While the conscious mind doesn’t bother with the mundane, the subconscious works overtime to get us through our day. In addition to running these “sub-routines” our brains must sort through tons of information that it receives and routes some of it to our conscious minds while filing most of it away in our subconscious where it is compared by the nervous system against our “database of danger.” Forgive my melodrama, but I think the analogy is an apt one. As infants we come into this world with very little information; we’re helpless. Through a concerted effort on the part of our brains we gather as much information as we can as quickly as we can. We quickly learn that a hot stove is far too dangerous to be trifled with and so we file away in our subconscious any inputs—visual, aural, oral, tactile, and olfactory— that are even remotely related to the danger we call a hot stove. Our subconscious even writes a program that cause us to remove our hand from a hot stove so fast that we have removed ourselves from the danger before our conscious minds even realizes what’s happening. Our subconscious has saved us using what scientists call the fight-flight reflex. (There are some who now call this the fight, flight, or freeze reflex but those people need a good throttling).
The fight-flight response is our bodies’ way of protecting us from the all the dangers that we have filed away in the “danger database”. As we our bombarded with information our brains sift through the small percentage that is necessary for our cognitive functions, or in other words the things that require us to think about, for instance, reading. Do you find it difficult to concentrate in a room filled with noise? Is it more difficult for you to read in when surrounded by a flurry of activity? Say for instance when someone is throwing softballs at your head, if so, the difficulty likely arises from your brain trying to sort through this input to determine whether or not a danger is present. In the time you are taking to read this, you’re brain is being deluged with sensory input. Perhaps a fluorescent light is buzzing nearby or maybe a television plays off in the distance. While you aren’t conscious of the input, your subconscious is carefully and quickly reviewing the information and checking it against your danger database. In most cases these inputs are harmless and your subconscious doesn’t bother you with them. In some cases these inputs match a danger in the database and trigger a conscious response. In still other cases, the input don’t provide enough information for a definitive conclusion to be made and the brain has to assume a “better safe than sorry” posture. In these cases the brain prepares the body for the worst-case scenario and the result is stress.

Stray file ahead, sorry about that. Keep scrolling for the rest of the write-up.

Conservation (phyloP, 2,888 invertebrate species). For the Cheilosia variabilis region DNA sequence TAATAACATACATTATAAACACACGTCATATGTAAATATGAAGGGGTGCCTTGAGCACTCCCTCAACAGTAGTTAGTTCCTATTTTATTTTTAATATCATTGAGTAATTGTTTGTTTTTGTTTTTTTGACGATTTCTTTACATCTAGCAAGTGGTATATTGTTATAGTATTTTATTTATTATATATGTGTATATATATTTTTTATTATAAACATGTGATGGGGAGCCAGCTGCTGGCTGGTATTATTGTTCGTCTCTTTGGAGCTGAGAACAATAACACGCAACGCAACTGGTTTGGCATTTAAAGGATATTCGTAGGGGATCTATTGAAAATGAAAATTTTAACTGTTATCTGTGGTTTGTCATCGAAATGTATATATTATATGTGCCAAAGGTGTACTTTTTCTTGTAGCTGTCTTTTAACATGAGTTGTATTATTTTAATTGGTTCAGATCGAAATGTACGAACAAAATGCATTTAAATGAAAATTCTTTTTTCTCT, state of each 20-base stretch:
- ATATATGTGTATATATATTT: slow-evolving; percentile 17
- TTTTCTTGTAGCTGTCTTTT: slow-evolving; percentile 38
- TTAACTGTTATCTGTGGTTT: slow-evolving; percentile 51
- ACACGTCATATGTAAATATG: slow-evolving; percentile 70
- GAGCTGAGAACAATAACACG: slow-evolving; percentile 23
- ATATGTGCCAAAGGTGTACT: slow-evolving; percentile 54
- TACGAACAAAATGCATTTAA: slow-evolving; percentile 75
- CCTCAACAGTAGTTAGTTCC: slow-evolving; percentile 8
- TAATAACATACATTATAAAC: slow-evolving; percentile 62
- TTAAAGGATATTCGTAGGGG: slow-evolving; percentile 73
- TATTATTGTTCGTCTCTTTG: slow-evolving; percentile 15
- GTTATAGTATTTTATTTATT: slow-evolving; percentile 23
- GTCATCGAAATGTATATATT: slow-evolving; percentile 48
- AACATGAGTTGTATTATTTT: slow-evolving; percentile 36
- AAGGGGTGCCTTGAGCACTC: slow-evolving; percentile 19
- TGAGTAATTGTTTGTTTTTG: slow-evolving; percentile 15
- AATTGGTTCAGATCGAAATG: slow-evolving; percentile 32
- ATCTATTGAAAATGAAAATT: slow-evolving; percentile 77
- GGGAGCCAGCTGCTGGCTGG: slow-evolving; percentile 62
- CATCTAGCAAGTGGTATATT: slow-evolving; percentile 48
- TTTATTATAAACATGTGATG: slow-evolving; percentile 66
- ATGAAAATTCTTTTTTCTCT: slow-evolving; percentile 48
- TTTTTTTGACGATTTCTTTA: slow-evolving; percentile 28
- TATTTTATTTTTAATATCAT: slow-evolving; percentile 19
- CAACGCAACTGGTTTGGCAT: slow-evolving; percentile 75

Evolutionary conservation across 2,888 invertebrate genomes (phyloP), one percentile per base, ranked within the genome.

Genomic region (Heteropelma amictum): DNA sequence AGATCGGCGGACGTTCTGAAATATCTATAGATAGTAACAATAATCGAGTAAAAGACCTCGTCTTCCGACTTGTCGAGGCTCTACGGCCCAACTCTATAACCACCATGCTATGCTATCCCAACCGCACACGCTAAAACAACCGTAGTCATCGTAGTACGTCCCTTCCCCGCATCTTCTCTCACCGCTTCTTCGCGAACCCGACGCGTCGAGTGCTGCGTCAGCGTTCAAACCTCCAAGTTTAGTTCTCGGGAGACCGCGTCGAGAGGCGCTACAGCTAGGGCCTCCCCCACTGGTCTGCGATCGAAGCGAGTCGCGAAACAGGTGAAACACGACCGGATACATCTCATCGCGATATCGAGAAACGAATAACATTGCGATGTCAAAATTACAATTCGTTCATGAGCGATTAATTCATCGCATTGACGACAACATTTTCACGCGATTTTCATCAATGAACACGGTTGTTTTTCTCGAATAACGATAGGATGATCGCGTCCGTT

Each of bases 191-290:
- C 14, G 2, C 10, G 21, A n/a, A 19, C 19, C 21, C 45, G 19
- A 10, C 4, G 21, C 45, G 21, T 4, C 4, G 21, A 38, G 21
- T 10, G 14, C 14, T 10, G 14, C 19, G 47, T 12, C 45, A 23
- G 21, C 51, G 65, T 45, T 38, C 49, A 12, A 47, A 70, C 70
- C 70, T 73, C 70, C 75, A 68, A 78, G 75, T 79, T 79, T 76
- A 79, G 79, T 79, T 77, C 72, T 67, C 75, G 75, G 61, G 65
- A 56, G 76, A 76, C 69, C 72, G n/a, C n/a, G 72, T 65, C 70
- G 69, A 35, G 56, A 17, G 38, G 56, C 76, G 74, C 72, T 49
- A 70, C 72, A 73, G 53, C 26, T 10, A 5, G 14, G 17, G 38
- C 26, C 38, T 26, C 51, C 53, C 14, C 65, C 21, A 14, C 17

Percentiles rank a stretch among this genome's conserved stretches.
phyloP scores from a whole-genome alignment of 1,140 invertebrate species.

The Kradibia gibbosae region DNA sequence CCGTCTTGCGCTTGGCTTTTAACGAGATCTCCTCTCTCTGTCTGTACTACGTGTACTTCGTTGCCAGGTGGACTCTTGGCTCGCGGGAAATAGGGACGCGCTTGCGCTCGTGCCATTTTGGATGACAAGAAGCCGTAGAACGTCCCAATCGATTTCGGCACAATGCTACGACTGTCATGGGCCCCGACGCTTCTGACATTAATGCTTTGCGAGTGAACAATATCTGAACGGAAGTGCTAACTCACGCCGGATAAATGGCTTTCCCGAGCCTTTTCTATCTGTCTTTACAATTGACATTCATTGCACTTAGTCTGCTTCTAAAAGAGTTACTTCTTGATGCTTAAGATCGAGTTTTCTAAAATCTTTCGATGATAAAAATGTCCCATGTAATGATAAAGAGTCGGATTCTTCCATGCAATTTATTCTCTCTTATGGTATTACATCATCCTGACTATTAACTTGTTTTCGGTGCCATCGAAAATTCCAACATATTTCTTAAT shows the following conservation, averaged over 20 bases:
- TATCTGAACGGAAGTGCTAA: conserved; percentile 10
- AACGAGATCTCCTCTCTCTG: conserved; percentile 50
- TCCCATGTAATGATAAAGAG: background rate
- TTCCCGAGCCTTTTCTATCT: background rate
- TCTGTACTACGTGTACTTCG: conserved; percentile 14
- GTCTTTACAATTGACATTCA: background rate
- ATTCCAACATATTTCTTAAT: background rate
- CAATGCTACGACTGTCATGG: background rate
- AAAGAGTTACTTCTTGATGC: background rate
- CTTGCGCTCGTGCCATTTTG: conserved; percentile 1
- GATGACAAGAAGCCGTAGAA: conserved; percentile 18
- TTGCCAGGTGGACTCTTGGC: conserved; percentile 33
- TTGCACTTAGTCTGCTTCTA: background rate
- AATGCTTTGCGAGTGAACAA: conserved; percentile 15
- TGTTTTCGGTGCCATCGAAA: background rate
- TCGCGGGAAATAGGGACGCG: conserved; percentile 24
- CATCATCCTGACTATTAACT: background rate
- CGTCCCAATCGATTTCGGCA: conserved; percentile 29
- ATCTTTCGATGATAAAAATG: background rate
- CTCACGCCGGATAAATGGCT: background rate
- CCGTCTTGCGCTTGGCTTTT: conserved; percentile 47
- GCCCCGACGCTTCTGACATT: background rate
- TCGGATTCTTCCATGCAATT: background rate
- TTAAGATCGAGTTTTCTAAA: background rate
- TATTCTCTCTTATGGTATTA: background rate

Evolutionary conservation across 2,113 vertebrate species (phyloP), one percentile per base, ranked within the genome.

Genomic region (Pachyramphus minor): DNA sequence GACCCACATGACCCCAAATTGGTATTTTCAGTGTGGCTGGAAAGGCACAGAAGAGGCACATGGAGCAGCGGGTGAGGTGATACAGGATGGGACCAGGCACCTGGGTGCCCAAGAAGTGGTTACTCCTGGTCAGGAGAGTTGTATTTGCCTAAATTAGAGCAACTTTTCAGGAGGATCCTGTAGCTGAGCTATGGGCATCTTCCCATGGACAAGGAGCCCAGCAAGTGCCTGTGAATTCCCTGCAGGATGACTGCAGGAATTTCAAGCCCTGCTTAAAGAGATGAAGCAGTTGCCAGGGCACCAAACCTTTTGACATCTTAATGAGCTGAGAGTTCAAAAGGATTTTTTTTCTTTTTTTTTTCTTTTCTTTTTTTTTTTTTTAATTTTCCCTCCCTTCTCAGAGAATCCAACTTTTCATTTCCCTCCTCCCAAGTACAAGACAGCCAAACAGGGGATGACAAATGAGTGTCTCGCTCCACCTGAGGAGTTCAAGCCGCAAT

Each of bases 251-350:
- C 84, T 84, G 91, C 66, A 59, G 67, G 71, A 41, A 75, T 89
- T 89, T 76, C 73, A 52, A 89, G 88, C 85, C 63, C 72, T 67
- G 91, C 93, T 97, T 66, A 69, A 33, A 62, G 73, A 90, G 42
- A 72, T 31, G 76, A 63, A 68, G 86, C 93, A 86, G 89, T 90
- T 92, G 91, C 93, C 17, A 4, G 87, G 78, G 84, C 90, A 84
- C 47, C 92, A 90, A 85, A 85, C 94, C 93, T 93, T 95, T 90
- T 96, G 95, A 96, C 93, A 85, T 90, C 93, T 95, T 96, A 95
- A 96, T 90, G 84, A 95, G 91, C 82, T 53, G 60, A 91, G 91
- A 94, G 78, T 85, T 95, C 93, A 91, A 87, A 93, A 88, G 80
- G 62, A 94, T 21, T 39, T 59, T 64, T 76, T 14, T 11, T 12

Whenever our bodies perceive danger our brains activate the “flight or fight” reflex. First it our bodies give us an energy rush as it releases stored sugar and fats into the bloodstream. Next our brains increase our breathing to supply more oxygen to the blood—oxygen that will be needed to give our bodies the short-term boost it will need to combat the danger. Our heart rate then accelerates to provide more blood to the muscles. Newly flush with more blood, our muscles tense for action. More blood is quickly supplied to these muscles as the body reroutes the blood from the hands and feet. Blood is also routed to the brain and away from the stomach and digestion stops. Our senses become more acute and actively scan for more signs of danger. Finally, alertness heightens to the point where it becomes difficult to focus. Our bodies turn into finely honed killing machines ready to strike down danger in its tracks. Unfortunately, not all triggers are, in fact, dangers.
Most people think of the fight-flight reflex as a binary action we are either relaxed or we are running like a spotted assed ape. The truth is more complicated; little bits of stress (unknown stimuli) results in a slow drip of adrenaline and other toxins that cause our bodies to react in a paired down version of the full blown fight or flight. Little drops of poison seep into our bloodstream and cause health problems often very serious health problems. It’s something of a dilemma: too much stress will kill us but not enough won’t keep us productive and motivated.